American College of Osteopathic Obstetricians Gynecologists (ACOOG)

The American College of Osteopathic Obstetricians Gynecologists fosters an enhanced interest among student-doctors in obstetrics and gynecology and provides information, as well as, opportunities for enhanced experiences and knowledge in the discipline.

American College of Osteopathic Pediatricians (ACOP)

The American College of Osteopathic Pediatricians is the student chapter of the official pediatric organization of the American Osteopathic Association (AOA). This student organization is open to those desiring to specialize in pediatrics or those interested in family medicine and other fields in which pediatric patients will be encountered. The national organization is often sought out when agencies need resolutions concerning the practice of pediatrics. ACOP’s government relations and advocacy efforts represent the interests of osteopathic pediatricians before Congress and other governmental bodies, as well as, in coalition with other organizations that focus on children’s welfare.

Anesthesiology Interest Group – SOSA (AIG)

Anesthesia Interest Group (AIG), a subset of ACOS-MSS, is charged with providing resources and information for LUCOM students interested in pursuing anesthesiology as a medical career. As vital members of the medical field, Anesthesiologists enjoy work in all areas of medicine, both in and out of the operating room.

Association of Military Osteopathic Physicians and Surgeons (AMOPS)

The Association of Military Osteopathic Physicians and Surgeons student chapter of this national organization is open to all College of Osteopathic Medicine students in the military or public health service. The chapter serves as liaison between on- campus military students, those on rotations, military alumni, and organizations.

Behavioral Health Interest Group – SOIMA (BHIG)

The Behavioral Health Interest Group is a group dedicated to those with an interest in behavioral and mental health within the D.O. profession. This group is open to all students, especially those with a specialized focus in the psychiatry field. Beyond psychiatry, BHIG is also dedicated to contributing to the surrounding communities through service opportunities and mental health awareness programs and events.

Christian Medical and Dental Associations (CMDA)

The Christian Medical & Dental Associations is a national organization that began in 1931. The chapter is composed of osteopathic student-doctors and other health care professionals at Liberty University who are committed to living out their faith through their profession and the example of their lives while providing support for medical students and their families. Benefits of the club include local events as well as regional and national seminars, journals, and newsletters.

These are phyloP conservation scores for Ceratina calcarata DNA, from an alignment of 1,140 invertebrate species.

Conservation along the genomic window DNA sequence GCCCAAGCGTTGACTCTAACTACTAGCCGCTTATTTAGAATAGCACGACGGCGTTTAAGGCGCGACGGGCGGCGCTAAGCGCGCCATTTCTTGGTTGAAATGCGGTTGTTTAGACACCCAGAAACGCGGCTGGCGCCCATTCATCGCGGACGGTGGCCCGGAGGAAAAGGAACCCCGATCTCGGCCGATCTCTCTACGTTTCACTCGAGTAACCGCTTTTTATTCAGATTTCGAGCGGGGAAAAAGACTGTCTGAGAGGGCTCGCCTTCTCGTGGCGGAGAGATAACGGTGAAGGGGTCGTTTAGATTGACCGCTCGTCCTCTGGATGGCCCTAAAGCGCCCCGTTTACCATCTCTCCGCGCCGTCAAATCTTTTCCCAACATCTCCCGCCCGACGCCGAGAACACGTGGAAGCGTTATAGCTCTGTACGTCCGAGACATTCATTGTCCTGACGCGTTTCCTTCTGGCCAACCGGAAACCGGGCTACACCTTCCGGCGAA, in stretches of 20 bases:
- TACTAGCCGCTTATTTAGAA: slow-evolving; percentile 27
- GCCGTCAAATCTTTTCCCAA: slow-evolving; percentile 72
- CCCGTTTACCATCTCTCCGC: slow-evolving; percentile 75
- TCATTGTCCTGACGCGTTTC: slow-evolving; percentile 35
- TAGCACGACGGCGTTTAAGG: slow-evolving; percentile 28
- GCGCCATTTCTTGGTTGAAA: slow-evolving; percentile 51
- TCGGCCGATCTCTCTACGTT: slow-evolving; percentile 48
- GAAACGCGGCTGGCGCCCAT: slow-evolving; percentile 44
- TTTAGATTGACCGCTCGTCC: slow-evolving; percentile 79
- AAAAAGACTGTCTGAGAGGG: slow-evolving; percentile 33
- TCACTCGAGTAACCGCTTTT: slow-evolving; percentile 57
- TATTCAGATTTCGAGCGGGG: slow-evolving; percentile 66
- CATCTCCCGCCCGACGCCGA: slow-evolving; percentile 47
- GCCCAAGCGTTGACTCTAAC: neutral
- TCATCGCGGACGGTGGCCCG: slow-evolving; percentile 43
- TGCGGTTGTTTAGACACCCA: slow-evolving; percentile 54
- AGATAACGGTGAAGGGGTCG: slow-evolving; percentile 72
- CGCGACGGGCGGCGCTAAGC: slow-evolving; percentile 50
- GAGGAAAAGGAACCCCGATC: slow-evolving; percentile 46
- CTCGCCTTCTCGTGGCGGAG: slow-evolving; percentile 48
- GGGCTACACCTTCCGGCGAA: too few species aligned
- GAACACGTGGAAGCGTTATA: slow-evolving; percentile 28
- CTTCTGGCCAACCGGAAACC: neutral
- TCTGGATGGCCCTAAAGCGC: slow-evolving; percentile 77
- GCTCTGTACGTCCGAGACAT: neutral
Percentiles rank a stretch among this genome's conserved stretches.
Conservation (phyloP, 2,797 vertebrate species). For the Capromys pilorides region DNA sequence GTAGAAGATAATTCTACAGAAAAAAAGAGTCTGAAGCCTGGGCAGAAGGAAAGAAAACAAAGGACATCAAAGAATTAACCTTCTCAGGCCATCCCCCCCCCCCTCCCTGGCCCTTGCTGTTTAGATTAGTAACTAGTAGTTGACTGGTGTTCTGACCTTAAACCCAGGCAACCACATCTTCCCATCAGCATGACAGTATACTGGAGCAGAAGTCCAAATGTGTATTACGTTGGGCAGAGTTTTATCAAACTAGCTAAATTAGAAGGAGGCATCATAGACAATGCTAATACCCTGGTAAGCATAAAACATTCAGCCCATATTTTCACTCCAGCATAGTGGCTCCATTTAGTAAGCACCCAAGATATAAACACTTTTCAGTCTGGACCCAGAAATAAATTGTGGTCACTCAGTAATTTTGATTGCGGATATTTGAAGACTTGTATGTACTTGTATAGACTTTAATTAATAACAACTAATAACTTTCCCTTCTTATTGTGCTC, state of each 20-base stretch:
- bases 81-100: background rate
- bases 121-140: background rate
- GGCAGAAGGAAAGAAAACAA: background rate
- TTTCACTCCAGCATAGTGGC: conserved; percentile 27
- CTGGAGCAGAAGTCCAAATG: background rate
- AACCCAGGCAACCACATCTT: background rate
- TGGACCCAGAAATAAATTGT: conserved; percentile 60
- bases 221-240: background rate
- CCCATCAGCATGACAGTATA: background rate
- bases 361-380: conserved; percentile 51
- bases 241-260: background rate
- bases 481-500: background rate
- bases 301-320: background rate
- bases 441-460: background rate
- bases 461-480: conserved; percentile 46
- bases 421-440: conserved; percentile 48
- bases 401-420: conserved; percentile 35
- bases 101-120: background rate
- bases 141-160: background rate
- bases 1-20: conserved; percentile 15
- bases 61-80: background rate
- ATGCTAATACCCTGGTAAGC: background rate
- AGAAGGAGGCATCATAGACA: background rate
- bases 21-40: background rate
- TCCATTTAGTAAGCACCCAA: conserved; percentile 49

Emergency Medicine Interest Group (EMIG)

The Emergency Medicine Interest Group is devoted to developing students' interests in emergency medicine. Since emergencies present themselves to the physician at any and all times, this club seeks to instill those precepts necessary for handling an emergency properly and appropriately. The parent organizations are the American College of Osteopathic Emergency Physicians (ACOEP) and the American College of Emergency Physicians (ACEP).

National Osteopathic Women Physician Association (NOWPA)

The National Osteopathic Women Physician Association is a professional organization composed of female students. The purpose and objective of the organization is to further the study of women's interests and concerns in the field of medicine and to promote osteopathic medicine as a philosophy, a science, and an art.

Physical Medicine and Rehabilitation Interest Group – SAAO (PMRIG)

The Physical Medicine and Rehabilitation Interest Group promotes the education and preparation for interested members in the profession of PM&R. Physical Medicine & Rehabilitation (PM&R), sometimes called physiatry, is a specialized branch of medicine that emphasizes the prevention, evaluation, and care of individuals with physical disabilities.

Such disabilities may arise from conditions that affect the musculoskeletal system, neurological trauma, painful conditions and more.

Student Advocate Association (SAA)

The Student Advocate Association was organized for those who support the students at LUCOM and is chartered by the Advocates to the American Osteopathic Association (AAOA). The primary objective of the SAA is to further the goals of the College and the osteopathic profession and to support the students of LUCOM and those that support them, and to promote fellowship, goodwill, and unity within the school.

Student American Academy of Osteopathy (SAAO)

The Student American Academy of Osteopathy is a professional organization dedicated to serving osteopathic medical students. It is the COM's extension of the American Academy of Osteopathy, a national association established in 1937. The academy maintains the goal of developing the science and art of total health care, with an emphasis on palpatory diagnosis and the use of osteopathic manipulative medicine. Membership in SAAO allows students to receive the AAO publications and to attend the annual convocation, both at reduced prices.